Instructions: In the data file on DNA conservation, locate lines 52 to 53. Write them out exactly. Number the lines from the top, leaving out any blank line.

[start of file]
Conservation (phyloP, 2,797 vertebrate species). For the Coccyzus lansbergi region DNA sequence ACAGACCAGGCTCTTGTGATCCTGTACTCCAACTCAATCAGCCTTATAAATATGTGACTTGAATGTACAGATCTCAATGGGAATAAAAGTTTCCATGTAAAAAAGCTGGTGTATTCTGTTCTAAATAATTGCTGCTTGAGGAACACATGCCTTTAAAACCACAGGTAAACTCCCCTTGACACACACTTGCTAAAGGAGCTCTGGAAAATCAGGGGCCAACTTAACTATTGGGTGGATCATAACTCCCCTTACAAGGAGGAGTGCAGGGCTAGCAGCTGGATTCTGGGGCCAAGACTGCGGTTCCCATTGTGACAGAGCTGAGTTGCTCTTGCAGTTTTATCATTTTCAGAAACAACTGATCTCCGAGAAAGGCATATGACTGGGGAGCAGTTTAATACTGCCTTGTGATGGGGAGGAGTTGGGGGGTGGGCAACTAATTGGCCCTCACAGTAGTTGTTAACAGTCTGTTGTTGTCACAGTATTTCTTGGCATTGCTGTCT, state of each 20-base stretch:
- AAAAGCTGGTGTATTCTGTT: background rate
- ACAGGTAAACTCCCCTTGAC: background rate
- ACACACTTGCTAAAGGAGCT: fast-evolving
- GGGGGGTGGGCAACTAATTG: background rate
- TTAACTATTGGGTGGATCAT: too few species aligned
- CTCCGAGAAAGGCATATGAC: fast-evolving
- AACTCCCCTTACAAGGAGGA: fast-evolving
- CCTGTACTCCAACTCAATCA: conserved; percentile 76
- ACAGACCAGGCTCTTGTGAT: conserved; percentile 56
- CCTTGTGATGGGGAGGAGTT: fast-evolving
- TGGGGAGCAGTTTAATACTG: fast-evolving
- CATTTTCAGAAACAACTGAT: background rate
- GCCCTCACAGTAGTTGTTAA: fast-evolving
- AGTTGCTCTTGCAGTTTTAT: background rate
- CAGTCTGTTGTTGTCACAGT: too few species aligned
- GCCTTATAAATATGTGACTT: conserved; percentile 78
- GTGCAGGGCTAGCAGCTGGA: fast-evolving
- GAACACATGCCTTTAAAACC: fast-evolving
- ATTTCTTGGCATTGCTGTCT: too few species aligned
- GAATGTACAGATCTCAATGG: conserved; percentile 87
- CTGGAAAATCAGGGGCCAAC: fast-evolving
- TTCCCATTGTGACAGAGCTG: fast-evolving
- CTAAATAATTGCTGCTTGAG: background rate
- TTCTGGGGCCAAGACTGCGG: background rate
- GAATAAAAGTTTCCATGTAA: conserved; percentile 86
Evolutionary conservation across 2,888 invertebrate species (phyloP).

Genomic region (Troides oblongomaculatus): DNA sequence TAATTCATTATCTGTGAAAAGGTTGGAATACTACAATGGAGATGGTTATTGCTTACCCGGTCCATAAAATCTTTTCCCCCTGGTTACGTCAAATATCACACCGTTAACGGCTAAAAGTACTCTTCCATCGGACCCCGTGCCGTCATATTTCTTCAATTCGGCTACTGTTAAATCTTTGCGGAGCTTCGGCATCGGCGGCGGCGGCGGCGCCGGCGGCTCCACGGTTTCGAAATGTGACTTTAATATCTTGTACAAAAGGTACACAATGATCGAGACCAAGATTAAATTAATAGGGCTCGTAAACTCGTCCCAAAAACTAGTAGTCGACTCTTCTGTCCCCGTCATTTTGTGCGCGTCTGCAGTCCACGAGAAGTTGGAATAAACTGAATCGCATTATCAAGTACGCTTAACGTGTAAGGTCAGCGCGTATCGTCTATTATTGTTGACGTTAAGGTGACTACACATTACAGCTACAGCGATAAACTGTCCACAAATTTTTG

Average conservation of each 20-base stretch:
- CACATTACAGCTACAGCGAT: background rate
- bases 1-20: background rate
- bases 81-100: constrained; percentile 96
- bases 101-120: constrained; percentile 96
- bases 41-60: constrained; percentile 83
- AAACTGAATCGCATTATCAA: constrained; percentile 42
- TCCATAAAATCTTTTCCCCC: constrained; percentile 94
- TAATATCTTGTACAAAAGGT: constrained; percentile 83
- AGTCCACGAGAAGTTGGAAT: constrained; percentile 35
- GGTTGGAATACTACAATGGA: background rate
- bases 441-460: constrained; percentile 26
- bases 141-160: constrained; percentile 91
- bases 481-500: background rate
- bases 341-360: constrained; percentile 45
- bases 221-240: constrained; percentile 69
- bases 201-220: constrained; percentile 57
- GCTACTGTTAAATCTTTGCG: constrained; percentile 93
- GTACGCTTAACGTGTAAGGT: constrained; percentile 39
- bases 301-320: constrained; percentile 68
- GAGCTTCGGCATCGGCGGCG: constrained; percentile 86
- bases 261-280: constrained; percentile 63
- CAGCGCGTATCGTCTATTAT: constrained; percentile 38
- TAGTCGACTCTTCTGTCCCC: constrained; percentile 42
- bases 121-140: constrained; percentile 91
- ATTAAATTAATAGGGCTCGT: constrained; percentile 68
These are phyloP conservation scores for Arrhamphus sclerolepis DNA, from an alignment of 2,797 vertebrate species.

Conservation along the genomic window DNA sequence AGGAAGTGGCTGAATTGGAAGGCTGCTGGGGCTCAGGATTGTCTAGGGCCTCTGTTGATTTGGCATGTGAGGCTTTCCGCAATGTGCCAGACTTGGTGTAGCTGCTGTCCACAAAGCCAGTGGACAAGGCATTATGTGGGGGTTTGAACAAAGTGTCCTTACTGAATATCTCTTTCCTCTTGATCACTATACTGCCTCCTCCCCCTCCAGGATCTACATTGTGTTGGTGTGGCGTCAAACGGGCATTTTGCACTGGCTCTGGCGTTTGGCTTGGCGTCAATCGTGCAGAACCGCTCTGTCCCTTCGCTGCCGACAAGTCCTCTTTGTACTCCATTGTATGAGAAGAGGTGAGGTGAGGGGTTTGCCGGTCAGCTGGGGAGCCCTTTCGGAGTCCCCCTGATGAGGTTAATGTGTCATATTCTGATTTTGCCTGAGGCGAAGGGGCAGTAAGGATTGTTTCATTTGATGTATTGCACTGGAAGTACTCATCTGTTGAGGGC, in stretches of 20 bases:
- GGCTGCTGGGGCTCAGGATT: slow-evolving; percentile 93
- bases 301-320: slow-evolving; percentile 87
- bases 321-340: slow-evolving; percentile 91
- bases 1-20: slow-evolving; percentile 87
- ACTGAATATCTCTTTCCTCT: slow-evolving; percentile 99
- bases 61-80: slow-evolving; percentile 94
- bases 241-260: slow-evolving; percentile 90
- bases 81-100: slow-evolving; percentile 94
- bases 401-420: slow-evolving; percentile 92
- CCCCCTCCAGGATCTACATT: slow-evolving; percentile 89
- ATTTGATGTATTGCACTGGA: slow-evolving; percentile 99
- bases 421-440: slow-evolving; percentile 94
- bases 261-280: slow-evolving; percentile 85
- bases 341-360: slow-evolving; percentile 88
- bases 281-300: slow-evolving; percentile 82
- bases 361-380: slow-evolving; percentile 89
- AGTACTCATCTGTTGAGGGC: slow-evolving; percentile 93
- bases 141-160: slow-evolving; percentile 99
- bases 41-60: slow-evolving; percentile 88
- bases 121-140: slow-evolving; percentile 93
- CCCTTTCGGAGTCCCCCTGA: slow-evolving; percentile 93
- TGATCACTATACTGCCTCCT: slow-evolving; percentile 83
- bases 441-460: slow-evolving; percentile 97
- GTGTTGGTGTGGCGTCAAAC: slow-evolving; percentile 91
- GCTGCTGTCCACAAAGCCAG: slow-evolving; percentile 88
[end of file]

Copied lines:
- TAGTCGACTCTTCTGTCCCC: constrained; percentile 42
- bases 121-140: constrained; percentile 91